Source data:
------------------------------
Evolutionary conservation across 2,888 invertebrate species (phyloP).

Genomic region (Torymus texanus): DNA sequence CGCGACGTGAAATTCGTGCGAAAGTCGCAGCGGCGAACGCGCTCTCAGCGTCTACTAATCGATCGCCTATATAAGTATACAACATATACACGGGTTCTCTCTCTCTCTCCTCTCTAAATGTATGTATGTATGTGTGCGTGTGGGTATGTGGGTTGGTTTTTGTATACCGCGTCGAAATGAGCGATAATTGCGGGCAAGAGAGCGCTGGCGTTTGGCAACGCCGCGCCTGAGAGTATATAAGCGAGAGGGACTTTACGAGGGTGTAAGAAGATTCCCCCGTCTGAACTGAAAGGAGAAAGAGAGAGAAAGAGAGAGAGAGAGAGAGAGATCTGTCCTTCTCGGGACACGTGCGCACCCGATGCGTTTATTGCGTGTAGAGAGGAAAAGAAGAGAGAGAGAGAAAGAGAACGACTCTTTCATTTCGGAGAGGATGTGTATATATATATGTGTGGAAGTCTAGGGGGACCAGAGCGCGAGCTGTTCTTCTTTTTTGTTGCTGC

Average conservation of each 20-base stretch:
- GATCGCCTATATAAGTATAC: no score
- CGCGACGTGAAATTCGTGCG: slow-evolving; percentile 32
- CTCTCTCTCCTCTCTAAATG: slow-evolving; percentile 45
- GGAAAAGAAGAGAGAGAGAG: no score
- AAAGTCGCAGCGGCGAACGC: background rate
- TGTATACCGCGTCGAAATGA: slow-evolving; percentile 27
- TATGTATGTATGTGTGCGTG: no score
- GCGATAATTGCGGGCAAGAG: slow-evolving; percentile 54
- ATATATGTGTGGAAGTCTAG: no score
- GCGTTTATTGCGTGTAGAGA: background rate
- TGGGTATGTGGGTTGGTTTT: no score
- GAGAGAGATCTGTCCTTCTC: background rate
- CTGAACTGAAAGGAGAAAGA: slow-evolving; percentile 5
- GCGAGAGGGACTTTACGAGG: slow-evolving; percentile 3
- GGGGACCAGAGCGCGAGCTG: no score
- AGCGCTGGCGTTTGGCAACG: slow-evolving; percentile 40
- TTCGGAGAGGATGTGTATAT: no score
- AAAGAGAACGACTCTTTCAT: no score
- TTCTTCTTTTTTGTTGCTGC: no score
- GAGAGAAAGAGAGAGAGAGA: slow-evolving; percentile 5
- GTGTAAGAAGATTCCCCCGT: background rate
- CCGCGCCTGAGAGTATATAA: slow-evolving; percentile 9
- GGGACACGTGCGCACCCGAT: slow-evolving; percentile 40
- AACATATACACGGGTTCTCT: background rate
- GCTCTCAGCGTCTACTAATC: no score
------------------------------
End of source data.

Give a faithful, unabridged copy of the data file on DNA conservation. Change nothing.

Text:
Evolutionary conservation across 2,888 invertebrate species (phyloP).

Genomic region (Torymus texanus): DNA sequence CGCGACGTGAAATTCGTGCGAAAGTCGCAGCGGCGAACGCGCTCTCAGCGTCTACTAATCGATCGCCTATATAAGTATACAACATATACACGGGTTCTCTCTCTCTCTCCTCTCTAAATGTATGTATGTATGTGTGCGTGTGGGTATGTGGGTTGGTTTTTGTATACCGCGTCGAAATGAGCGATAATTGCGGGCAAGAGAGCGCTGGCGTTTGGCAACGCCGCGCCTGAGAGTATATAAGCGAGAGGGACTTTACGAGGGTGTAAGAAGATTCCCCCGTCTGAACTGAAAGGAGAAAGAGAGAGAAAGAGAGAGAGAGAGAGAGAGATCTGTCCTTCTCGGGACACGTGCGCACCCGATGCGTTTATTGCGTGTAGAGAGGAAAAGAAGAGAGAGAGAGAAAGAGAACGACTCTTTCATTTCGGAGAGGATGTGTATATATATATGTGTGGAAGTCTAGGGGGACCAGAGCGCGAGCTGTTCTTCTTTTTTGTTGCTGC

Average conservation of each 20-base stretch:
- GATCGCCTATATAAGTATAC: no score
- CGCGACGTGAAATTCGTGCG: slow-evolving; percentile 32
- CTCTCTCTCCTCTCTAAATG: slow-evolving; percentile 45
- GGAAAAGAAGAGAGAGAGAG: no score
- AAAGTCGCAGCGGCGAACGC: background rate
- TGTATACCGCGTCGAAATGA: slow-evolving; percentile 27
- TATGTATGTATGTGTGCGTG: no score
- GCGATAATTGCGGGCAAGAG: slow-evolving; percentile 54
- ATATATGTGTGGAAGTCTAG: no score
- GCGTTTATTGCGTGTAGAGA: background rate
- TGGGTATGTGGGTTGGTTTT: no score
- GAGAGAGATCTGTCCTTCTC: background rate
- CTGAACTGAAAGGAGAAAGA: slow-evolving; percentile 5
- GCGAGAGGGACTTTACGAGG: slow-evolving; percentile 3
- GGGGACCAGAGCGCGAGCTG: no score
- AGCGCTGGCGTTTGGCAACG: slow-evolving; percentile 40
- TTCGGAGAGGATGTGTATAT: no score
- AAAGAGAACGACTCTTTCAT: no score
- TTCTTCTTTTTTGTTGCTGC: no score
- GAGAGAAAGAGAGAGAGAGA: slow-evolving; percentile 5
- GTGTAAGAAGATTCCCCCGT: background rate
- CCGCGCCTGAGAGTATATAA: slow-evolving; percentile 9
- GGGACACGTGCGCACCCGAT: slow-evolving; percentile 40
- AACATATACACGGGTTCTCT: background rate
- GCTCTCAGCGTCTACTAATC: no score